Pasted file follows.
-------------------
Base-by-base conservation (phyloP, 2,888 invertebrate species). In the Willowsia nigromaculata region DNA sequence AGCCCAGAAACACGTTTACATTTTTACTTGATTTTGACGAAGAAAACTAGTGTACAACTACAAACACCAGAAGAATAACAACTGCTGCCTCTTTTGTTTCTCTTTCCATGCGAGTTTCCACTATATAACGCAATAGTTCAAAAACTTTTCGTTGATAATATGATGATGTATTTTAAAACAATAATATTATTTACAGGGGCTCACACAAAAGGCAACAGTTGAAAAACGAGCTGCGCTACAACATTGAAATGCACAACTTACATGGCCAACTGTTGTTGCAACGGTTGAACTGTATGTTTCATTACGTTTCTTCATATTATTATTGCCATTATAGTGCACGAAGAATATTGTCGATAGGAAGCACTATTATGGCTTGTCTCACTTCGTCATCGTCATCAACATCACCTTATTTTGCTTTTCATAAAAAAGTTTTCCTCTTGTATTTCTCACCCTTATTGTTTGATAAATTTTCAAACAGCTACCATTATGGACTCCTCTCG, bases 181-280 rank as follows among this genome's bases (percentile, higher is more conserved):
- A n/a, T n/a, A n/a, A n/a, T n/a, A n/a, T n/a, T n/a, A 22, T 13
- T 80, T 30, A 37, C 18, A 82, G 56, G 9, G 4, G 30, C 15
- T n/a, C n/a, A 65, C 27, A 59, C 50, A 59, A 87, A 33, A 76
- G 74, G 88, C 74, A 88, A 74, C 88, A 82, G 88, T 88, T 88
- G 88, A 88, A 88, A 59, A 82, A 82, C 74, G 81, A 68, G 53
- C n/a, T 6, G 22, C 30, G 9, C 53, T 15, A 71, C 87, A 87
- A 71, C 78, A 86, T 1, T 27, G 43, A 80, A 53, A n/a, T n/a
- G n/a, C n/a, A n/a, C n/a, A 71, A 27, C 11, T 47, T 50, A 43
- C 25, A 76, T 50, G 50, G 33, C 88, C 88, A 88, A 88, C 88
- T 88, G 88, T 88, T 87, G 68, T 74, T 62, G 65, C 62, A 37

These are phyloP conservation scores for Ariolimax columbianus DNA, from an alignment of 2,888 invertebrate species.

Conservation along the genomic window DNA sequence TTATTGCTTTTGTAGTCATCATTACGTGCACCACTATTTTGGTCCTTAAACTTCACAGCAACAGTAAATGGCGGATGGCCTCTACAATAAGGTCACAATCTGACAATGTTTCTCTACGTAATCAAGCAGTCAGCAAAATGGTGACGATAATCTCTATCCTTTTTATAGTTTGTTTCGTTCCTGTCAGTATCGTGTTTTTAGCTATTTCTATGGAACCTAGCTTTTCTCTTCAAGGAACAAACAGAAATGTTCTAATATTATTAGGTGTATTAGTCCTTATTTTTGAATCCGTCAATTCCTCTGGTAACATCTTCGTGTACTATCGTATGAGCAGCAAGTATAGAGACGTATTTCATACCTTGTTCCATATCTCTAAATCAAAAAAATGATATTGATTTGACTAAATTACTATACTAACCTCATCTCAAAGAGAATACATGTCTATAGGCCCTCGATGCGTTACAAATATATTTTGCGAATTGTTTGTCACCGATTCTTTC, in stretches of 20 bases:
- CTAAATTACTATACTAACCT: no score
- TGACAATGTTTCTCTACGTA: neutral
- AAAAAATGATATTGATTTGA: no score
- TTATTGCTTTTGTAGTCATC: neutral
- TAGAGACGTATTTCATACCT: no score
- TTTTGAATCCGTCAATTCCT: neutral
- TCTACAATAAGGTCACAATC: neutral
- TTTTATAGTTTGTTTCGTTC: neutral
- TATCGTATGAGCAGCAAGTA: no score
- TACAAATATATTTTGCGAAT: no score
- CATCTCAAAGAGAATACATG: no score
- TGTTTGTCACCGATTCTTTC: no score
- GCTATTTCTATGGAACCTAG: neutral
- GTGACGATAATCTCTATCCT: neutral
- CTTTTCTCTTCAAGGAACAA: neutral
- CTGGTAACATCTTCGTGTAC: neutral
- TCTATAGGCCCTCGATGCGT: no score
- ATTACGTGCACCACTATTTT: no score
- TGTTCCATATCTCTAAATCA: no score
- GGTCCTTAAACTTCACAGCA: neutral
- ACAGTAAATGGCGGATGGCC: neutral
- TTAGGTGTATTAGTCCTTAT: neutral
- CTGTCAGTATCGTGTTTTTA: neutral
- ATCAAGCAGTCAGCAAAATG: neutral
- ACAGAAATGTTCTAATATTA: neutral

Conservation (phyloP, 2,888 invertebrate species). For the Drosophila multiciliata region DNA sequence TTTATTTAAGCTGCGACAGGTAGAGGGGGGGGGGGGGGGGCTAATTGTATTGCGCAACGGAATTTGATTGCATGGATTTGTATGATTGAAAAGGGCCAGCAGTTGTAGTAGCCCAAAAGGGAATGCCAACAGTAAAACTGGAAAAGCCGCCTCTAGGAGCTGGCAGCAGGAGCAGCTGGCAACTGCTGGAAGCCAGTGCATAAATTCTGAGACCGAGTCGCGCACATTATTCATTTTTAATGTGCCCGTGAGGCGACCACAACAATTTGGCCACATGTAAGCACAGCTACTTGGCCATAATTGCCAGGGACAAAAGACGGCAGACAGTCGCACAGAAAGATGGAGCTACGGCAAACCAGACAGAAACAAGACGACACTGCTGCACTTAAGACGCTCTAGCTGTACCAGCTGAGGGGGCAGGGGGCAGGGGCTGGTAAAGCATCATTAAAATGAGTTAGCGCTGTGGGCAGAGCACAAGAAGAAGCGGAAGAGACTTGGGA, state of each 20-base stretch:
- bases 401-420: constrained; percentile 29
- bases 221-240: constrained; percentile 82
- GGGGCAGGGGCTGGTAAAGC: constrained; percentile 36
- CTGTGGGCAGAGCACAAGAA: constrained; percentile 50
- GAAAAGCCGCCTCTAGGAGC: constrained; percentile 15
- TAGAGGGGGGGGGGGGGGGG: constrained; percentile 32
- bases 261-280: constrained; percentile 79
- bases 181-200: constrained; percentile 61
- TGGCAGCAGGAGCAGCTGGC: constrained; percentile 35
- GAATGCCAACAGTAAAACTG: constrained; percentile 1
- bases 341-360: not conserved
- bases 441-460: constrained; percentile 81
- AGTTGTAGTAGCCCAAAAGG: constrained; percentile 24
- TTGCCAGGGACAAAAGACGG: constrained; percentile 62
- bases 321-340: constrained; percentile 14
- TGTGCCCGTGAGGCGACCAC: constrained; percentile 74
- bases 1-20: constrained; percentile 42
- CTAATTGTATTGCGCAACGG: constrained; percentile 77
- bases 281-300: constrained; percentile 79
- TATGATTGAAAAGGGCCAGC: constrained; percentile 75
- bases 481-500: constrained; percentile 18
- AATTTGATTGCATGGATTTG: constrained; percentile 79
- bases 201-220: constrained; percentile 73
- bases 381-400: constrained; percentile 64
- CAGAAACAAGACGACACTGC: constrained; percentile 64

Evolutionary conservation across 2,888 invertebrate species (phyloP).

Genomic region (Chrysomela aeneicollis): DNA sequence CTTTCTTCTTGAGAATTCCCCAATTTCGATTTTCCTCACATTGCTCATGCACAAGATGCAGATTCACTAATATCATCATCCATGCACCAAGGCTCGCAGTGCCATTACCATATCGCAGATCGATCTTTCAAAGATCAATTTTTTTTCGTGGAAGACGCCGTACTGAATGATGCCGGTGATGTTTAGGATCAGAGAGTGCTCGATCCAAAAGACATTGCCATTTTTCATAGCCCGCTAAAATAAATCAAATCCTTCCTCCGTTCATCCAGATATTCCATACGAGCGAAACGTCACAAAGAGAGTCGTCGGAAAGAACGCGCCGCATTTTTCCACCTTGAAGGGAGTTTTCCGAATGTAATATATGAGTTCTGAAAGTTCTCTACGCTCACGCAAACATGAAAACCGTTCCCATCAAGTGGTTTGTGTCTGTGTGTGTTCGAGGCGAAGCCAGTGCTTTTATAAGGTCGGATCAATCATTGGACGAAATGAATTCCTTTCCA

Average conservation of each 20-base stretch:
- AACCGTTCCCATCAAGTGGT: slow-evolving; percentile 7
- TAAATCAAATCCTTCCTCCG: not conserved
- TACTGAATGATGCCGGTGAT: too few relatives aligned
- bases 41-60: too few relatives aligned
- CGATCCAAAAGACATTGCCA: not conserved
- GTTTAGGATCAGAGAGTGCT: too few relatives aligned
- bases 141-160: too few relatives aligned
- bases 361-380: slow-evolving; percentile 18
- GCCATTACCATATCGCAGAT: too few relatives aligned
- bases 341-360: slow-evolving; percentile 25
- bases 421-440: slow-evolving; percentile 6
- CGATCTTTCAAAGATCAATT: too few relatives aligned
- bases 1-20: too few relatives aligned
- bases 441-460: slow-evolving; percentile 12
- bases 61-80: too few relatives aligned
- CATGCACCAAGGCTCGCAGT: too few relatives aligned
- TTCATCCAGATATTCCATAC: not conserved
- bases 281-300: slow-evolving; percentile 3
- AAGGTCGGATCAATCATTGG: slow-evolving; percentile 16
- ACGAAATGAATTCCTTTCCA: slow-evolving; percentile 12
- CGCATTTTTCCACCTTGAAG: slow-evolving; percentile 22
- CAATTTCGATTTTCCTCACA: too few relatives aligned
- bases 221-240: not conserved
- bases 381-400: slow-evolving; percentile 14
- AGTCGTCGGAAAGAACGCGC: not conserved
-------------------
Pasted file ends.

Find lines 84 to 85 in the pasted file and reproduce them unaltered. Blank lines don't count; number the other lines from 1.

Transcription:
- TTCATCCAGATATTCCATAC: not conserved
- bases 281-300: slow-evolving; percentile 3